Across from the galley is the study, library or TV nook depending on how you want to set it up. On all three of the boats, this was also the laundry since the owners had full frontloading washers and dryers built in with access through two low doors. With gensets and high capacity watermakers, these boats are truly self-sufficient and as convenient as any home.
The guest cabin lies off the hall that runs forward to the master stateroom and can be set up in a number of configurations, including converting it into an office. The master stateroom forward has a large centerline double berth, ample drawer and locker storage, and two large hanging lockers. The forward cabin is large and airy and will be a very comfortable home while cruising.
John Cryer noted that he and Edna had looked at a lot of boats. They had owned a Beneteau 47.7 and were looking for what John called their “last boat.” They had discussed a custom design and met with several high-end semi-custom builders.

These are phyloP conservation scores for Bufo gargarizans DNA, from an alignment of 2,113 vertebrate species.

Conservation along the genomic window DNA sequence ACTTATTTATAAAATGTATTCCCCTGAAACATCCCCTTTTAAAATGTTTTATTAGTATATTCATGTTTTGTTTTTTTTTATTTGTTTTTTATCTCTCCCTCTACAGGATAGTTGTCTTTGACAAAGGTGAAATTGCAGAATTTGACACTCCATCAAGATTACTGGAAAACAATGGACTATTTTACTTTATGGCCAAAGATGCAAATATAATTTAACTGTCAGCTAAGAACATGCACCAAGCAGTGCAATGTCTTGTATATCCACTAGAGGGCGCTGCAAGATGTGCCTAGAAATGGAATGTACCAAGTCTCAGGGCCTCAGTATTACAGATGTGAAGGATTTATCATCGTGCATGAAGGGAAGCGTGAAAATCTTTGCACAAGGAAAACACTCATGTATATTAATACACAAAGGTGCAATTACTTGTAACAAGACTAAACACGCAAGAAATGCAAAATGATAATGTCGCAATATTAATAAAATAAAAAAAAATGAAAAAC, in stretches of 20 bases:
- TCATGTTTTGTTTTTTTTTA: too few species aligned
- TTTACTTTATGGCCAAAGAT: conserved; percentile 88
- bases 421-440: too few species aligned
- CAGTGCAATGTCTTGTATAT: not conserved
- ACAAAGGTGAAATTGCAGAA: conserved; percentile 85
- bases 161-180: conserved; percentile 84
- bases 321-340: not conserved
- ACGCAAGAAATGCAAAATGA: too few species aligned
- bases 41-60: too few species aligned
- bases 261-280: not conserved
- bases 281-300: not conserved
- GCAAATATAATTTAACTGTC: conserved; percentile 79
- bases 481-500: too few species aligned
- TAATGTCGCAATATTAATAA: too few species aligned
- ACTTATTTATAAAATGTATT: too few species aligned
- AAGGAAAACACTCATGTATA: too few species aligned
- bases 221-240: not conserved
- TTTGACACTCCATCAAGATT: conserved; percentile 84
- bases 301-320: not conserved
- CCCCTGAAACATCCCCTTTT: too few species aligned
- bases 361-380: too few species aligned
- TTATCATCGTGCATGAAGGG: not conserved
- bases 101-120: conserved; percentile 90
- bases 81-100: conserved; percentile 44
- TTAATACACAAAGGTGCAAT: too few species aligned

“It came down to the Y-Factor,” said John. “When Edna compared the living spaces and cruising accommodations on the boats out there, nothing suited our needs better than the Bruckmann 50.”
Dan Betty is a serial boat owner and has enjoyed both sailboats—a Mason 44 and a Northeast 400 motorsailer—and powerboats—a Hatteras 41, a Mathews 46 and an Atlantic 47—so he knew what he was looking for in his next and perhaps last boat. The 50 combined the best qualities of all of the great boats that he’d already owned.
One of the qualities in the boats that sets them apart is the classic Bristol or Herreshoff styling in the finish work below decks. Mark Bruckmann creates interiors that have white bulkheads that are trimmed and detailed with brightly varnished mahogany or teak. Drawer handles, hinges and latches are sturdy classic designs. Ports and hatches are all top of the line. The engine room under the raised pilothouse is a joy to look at and work in, with good access to all engineering systems.
The Bruckmann 50 MkII is a lovely and capable cruising boat, and with the addition of the stern platform and the optional 200hp engine, this great design has only gotten better.
BRUCKMANN 50 MKII
Sail area1,135 sq. ft.
2265 Royal Windsor Drive
Mississauga, ON L5J 1K5